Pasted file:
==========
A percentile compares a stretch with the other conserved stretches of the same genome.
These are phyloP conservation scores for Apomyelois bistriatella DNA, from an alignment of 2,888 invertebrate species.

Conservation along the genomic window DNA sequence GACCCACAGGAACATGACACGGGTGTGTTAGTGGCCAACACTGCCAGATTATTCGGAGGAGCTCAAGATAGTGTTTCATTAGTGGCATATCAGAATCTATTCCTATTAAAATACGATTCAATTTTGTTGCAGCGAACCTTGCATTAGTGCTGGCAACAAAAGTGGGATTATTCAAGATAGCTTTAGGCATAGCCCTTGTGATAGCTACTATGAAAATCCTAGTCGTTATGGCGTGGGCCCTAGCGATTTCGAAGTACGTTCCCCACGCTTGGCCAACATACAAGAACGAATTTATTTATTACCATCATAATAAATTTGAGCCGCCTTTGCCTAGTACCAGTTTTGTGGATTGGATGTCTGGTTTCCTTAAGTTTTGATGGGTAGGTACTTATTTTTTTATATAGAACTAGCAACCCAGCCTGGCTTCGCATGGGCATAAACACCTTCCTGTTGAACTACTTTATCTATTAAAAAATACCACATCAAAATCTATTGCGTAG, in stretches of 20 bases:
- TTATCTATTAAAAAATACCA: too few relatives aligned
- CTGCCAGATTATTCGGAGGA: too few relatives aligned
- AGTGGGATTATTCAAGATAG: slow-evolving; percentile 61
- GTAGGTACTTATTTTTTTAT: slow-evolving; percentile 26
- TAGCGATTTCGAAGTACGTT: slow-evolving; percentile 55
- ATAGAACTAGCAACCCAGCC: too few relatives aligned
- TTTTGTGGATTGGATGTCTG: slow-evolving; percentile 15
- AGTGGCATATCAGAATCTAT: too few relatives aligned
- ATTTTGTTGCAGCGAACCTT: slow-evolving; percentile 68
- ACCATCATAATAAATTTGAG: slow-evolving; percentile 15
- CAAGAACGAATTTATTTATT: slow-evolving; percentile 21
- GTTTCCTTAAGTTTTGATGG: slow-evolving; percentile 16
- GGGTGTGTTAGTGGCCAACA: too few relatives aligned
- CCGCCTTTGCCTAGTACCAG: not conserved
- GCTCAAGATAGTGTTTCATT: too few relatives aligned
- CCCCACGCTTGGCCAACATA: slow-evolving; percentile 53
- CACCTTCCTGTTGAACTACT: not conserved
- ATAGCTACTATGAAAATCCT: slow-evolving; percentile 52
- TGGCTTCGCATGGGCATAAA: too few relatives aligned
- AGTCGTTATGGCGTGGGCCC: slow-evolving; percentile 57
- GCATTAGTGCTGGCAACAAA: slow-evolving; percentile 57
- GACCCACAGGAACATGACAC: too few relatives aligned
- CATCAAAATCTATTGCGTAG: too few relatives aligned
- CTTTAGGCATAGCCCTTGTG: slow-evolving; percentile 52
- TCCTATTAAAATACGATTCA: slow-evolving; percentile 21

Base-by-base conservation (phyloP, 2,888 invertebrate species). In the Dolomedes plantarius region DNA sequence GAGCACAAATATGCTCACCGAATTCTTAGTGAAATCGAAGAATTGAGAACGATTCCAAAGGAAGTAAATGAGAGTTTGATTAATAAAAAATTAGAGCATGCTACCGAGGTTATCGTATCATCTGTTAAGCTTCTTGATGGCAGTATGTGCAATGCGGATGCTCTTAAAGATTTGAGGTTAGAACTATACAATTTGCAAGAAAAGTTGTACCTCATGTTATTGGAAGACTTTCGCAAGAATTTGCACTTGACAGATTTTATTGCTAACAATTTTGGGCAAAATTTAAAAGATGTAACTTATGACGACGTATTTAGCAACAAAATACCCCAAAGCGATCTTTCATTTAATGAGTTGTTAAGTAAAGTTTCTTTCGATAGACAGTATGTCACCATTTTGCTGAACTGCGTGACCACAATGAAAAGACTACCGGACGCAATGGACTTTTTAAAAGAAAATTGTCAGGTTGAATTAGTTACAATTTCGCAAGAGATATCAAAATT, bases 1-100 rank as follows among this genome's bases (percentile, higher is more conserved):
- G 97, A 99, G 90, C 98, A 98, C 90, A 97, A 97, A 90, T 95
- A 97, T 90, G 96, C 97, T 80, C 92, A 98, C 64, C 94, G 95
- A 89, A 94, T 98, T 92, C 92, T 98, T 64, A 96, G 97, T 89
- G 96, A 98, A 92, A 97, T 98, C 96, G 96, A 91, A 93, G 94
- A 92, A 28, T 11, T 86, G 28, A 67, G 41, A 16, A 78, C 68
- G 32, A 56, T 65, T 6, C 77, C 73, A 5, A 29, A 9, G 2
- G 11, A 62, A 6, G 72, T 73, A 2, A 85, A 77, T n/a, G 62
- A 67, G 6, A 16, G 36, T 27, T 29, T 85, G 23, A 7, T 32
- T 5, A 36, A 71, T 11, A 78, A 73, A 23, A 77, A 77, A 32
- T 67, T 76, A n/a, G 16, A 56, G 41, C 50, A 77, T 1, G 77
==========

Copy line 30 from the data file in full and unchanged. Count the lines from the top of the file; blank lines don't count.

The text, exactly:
- G 97, A 99, G 90, C 98, A 98, C 90, A 97, A 97, A 90, T 95